Spanish fisherman 5 miles offshore at the time reported see the explosion and rain debris. He then saw five parachutes – three with surviving bomber crew members; two others carrying “half a man, guts dragging” and a “dead man”.
Shortly after, on the ground in Spain, officers from the bases of the Air Force scrambled to pack any troops they could find – cooks, employees and musicians – on buses to head to Palomares, a coastal farming village in southeastern Spain.
“It was just chaos,” John Garman, then a military police officer, Told The New York Times in 2016. âThe wreck was all over the village. Much of the bomber had crashed in the schoolyard.
By the evening of January 17, all the airmen had been found and no villagers were injured. But US personnel continued to search for the four nuclear bombs the B-52 was carrying.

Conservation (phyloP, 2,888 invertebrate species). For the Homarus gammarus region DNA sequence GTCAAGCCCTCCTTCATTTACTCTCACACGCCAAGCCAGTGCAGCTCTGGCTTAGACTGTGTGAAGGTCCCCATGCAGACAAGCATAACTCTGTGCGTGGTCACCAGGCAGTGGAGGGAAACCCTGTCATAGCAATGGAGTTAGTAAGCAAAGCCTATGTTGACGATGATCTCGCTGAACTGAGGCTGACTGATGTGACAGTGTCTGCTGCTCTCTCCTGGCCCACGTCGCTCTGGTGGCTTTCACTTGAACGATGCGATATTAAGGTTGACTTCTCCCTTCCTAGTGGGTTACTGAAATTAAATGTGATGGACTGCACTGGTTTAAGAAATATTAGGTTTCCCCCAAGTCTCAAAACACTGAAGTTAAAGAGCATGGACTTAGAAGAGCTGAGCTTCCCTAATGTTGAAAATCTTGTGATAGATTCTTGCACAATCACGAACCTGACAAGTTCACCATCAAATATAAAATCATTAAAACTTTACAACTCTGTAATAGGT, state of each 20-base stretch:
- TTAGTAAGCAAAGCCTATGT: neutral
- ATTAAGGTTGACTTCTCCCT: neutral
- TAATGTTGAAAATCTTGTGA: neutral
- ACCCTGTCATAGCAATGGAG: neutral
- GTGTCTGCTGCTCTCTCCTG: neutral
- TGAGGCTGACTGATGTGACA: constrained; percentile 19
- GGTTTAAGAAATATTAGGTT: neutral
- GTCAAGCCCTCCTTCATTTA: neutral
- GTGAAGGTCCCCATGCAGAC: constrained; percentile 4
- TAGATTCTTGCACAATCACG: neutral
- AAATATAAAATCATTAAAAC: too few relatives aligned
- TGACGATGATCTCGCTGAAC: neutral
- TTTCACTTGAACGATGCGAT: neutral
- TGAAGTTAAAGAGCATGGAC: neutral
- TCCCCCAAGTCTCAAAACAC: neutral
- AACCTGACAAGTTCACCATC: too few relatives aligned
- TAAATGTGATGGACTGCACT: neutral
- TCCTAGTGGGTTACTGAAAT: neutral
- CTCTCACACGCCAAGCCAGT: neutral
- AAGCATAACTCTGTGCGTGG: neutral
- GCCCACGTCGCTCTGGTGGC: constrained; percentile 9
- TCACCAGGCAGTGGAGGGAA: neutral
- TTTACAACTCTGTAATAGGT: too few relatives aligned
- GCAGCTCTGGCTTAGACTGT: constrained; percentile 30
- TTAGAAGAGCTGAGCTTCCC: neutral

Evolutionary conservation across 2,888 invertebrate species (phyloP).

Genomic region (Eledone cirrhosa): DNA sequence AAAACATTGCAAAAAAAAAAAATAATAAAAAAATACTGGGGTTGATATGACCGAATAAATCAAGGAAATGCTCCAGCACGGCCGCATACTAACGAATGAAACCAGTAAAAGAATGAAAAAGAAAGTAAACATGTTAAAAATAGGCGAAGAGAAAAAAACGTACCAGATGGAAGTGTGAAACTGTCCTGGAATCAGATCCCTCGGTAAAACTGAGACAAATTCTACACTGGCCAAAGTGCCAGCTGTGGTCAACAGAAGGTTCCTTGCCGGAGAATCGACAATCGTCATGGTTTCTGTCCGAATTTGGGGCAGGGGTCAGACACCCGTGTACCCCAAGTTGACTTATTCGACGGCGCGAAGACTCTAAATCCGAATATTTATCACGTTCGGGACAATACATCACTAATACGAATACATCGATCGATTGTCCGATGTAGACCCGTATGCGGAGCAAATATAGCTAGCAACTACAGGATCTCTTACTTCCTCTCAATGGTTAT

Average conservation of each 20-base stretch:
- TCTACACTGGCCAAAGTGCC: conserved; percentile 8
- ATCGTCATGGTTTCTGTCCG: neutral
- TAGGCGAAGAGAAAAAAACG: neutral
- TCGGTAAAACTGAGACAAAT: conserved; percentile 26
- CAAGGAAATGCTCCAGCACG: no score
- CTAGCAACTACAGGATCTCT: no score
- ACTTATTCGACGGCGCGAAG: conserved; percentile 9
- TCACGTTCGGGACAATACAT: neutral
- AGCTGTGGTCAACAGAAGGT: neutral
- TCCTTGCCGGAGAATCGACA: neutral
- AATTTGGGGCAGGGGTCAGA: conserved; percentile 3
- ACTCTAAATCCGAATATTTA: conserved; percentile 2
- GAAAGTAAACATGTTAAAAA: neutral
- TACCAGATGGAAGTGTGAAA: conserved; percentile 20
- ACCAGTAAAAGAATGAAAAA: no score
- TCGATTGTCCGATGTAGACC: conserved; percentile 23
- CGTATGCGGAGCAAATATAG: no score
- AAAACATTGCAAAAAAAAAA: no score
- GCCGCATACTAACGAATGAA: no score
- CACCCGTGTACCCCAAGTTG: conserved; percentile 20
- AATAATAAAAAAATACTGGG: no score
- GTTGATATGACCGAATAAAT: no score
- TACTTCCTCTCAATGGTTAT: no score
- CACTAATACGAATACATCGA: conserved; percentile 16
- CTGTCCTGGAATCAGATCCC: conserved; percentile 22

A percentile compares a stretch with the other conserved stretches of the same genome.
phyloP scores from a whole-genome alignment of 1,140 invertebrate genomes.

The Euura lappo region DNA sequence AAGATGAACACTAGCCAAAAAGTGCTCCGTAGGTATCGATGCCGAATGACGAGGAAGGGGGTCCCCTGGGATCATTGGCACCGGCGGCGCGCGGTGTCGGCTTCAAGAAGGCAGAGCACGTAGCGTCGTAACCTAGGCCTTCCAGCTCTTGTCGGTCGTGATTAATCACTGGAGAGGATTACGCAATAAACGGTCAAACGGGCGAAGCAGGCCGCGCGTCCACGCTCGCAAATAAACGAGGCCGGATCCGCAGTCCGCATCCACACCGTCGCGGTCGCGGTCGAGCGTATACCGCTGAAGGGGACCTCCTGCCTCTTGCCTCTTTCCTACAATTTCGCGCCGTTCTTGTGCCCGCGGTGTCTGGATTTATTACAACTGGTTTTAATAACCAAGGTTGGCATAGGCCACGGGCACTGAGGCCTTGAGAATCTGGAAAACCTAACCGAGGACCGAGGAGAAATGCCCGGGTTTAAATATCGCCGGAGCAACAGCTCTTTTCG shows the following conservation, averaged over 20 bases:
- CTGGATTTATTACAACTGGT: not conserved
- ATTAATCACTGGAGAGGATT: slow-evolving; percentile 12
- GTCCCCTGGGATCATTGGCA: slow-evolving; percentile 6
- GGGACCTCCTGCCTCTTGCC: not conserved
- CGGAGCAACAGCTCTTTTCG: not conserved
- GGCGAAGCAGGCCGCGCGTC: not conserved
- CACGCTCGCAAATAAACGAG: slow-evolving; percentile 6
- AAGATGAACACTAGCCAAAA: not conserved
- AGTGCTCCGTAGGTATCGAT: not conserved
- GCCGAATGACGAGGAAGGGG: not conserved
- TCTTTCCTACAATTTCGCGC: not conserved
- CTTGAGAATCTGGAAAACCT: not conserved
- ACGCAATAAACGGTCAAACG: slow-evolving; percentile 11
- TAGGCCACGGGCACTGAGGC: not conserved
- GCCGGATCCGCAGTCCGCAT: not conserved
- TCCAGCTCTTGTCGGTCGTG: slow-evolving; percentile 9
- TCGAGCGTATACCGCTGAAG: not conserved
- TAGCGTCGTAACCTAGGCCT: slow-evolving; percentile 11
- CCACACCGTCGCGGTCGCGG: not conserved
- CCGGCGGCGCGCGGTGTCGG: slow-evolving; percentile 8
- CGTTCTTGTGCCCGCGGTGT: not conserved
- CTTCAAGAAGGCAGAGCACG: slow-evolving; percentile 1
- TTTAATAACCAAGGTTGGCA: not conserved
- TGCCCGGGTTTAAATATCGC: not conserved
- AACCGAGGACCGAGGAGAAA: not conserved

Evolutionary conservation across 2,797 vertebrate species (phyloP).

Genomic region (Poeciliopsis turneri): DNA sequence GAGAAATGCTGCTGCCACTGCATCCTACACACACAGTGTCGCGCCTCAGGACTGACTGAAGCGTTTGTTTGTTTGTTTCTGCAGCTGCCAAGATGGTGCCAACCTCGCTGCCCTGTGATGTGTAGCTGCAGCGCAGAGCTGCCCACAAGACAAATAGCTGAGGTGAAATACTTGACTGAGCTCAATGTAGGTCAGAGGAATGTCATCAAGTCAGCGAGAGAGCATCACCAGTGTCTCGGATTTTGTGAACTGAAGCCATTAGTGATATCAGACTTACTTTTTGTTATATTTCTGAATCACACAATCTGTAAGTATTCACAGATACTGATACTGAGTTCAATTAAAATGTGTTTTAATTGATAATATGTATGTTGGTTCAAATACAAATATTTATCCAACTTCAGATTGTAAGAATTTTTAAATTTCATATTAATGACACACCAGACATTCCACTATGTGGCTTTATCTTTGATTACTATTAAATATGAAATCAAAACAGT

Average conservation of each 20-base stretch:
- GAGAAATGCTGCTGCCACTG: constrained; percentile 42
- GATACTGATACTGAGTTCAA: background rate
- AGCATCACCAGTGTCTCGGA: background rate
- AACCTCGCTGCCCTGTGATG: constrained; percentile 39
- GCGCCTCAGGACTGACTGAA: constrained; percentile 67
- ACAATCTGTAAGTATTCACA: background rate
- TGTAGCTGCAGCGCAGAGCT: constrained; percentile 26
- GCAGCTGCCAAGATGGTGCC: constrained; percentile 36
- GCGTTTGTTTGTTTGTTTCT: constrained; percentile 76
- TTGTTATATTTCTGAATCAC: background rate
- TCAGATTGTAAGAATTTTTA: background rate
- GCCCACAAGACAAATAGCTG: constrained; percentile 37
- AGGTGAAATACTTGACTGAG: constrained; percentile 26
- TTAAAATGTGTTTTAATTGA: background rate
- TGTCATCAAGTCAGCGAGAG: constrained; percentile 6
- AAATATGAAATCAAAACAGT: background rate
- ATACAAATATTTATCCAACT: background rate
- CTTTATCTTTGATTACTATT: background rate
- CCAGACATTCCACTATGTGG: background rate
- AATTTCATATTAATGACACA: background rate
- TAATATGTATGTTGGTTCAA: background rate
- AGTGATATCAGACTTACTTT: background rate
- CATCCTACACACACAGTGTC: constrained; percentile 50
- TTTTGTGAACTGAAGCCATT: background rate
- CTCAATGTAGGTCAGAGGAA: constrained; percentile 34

The bombs – each carrying 1.45 megatons of explosive power, about 100 times more than the bomb dropped on Hiroshima – were not armed, which means there was no chance of a nuclear explosion.
One of them was recovered intact, but the explosives of two of them, designed to explode and trigger a nuclear explosion, went off. The explosions left house-sized craters on either side of the village, scattering plutonium and contaminating crops and farmland.
“There was no talk about radiation or plutonium or anything,” Frank B. Thompson, then 22-year-old trombone player, Told The New York Times in 2016.
Thompson and others spent days scouring the contaminated fields without protective gear or even a change of clothes. âThey told us it was safe, and we were stupid enough, I guess, to believe them,â he said.
The fourth bomb remained missing after days of searching, its absence embarrassing for the United States and potentially fatal for residents of the region.
The Pentagon calls on engineers to Sandia National Laboratories in New Mexico, who analyzed the available figures to determine where the missing bomb could have landed. The circumstances of the accident and the multitude of variables made such an estimate difficult.
Clues pointed to a sea landing for the fourth bomb, but there was little hard data to indicate where.